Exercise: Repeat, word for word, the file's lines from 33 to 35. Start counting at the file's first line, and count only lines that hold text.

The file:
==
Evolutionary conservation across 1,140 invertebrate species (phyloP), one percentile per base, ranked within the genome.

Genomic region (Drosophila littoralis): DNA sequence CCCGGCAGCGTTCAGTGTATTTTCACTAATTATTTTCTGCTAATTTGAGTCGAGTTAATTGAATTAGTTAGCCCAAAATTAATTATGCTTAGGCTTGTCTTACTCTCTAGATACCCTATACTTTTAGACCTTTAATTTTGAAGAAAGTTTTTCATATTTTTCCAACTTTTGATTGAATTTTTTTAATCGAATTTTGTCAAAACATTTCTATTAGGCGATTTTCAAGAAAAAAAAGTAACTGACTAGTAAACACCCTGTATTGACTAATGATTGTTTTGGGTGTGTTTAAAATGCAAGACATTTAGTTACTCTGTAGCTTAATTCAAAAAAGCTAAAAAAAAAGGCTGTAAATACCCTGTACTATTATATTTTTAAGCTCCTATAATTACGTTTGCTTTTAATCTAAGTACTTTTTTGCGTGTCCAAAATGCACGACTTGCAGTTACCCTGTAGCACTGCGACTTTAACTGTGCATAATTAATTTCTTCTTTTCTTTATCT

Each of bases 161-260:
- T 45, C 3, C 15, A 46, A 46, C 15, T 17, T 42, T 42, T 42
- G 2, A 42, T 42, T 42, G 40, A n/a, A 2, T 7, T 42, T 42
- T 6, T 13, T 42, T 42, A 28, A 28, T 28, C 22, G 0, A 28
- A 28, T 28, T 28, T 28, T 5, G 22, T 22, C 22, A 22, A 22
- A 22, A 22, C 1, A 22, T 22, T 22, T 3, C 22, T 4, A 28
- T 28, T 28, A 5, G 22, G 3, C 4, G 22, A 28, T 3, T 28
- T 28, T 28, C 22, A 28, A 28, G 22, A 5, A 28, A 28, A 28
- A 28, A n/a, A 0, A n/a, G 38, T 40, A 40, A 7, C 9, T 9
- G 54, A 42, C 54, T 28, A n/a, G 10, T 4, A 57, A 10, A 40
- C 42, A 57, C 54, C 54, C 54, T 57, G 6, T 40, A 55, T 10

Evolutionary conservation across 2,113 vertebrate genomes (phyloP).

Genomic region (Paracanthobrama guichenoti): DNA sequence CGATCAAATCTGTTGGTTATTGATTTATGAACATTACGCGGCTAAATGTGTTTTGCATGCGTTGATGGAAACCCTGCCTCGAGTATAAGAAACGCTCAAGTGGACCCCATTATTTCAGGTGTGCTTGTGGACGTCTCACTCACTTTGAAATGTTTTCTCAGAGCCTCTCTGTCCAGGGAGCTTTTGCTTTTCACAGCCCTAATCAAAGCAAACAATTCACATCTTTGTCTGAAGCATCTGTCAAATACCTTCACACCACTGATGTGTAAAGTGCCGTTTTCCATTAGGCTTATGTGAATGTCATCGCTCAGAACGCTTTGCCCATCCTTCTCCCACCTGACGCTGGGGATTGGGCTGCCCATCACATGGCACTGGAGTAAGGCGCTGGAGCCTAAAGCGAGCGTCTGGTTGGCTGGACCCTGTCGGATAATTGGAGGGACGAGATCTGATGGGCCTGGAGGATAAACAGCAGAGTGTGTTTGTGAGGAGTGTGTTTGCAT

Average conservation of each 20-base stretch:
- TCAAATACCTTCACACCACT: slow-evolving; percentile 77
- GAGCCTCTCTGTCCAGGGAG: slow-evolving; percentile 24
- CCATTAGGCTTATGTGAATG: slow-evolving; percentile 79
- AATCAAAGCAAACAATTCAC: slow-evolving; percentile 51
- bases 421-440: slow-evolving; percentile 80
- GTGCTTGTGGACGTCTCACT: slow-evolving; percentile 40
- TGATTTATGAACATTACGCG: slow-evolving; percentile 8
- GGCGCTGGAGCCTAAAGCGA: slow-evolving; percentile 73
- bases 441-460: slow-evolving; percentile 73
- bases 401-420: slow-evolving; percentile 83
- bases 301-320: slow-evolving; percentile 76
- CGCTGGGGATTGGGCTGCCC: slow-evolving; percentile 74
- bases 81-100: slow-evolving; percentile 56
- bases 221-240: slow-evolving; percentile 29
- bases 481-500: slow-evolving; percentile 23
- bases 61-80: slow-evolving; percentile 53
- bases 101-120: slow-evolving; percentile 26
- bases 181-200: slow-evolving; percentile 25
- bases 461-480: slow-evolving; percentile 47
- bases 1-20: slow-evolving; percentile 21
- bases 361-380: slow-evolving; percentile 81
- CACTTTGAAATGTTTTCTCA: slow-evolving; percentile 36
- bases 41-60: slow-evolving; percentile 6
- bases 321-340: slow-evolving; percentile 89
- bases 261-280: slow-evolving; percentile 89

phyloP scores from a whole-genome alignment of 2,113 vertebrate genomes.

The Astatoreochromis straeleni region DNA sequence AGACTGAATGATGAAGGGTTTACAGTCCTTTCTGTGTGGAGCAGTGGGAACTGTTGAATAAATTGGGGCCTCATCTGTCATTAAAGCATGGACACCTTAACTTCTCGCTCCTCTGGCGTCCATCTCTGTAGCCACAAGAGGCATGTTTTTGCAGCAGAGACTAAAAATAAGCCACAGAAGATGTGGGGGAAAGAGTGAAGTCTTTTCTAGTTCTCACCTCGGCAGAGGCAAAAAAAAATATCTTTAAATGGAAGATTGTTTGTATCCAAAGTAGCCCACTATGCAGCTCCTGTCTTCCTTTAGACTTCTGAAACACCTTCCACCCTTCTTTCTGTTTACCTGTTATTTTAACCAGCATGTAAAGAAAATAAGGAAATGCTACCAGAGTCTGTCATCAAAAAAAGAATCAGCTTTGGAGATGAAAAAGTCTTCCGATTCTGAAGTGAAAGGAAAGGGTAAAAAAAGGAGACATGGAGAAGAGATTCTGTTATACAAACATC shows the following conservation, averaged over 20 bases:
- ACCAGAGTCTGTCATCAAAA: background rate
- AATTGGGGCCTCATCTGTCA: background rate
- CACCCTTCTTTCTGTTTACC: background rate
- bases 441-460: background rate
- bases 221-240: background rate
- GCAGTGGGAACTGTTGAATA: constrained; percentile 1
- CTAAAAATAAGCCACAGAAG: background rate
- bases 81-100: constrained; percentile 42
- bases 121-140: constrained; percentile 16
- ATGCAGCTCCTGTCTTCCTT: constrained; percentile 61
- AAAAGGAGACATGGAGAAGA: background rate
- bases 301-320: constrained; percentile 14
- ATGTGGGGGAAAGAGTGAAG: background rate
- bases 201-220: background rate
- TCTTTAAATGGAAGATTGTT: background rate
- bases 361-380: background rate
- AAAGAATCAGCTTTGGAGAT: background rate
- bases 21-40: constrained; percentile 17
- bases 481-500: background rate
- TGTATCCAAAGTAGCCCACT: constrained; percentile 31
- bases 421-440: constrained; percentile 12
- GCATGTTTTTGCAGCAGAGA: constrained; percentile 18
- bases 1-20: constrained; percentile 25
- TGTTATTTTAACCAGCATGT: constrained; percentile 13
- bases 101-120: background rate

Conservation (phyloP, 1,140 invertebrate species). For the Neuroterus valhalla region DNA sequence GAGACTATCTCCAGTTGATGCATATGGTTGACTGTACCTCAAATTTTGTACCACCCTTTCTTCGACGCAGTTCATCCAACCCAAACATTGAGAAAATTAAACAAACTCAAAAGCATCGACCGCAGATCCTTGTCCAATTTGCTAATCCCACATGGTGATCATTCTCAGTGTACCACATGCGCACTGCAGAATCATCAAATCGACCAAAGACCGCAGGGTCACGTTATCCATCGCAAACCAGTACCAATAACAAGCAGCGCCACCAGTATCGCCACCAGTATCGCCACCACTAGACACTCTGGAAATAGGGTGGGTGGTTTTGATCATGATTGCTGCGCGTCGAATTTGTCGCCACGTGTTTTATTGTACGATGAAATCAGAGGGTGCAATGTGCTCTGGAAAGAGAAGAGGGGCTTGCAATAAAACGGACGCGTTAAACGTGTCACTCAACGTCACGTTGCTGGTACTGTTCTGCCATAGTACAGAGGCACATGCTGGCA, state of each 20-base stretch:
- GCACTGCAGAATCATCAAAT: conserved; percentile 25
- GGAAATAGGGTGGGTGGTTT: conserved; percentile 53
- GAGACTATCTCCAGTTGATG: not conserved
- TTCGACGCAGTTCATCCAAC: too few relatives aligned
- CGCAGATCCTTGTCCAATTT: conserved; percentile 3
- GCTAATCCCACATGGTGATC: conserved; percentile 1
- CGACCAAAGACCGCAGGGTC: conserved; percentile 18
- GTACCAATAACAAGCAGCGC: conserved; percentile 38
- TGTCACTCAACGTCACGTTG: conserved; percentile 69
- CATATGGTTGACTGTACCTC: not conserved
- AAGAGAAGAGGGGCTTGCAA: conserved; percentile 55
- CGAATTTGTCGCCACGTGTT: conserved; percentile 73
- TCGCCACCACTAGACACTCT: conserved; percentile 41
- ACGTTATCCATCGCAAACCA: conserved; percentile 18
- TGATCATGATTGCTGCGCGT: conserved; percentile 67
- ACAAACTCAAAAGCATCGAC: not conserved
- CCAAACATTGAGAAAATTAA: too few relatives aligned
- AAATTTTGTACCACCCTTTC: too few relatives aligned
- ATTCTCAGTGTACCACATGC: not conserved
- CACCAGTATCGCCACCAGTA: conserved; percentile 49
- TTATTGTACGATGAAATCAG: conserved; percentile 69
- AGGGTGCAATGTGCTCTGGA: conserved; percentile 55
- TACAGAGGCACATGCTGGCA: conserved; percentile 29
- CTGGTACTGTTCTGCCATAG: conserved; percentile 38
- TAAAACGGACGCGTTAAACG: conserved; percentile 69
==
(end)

- bases 101-120: slow-evolving; percentile 26
- bases 181-200: slow-evolving; percentile 25
- bases 461-480: slow-evolving; percentile 47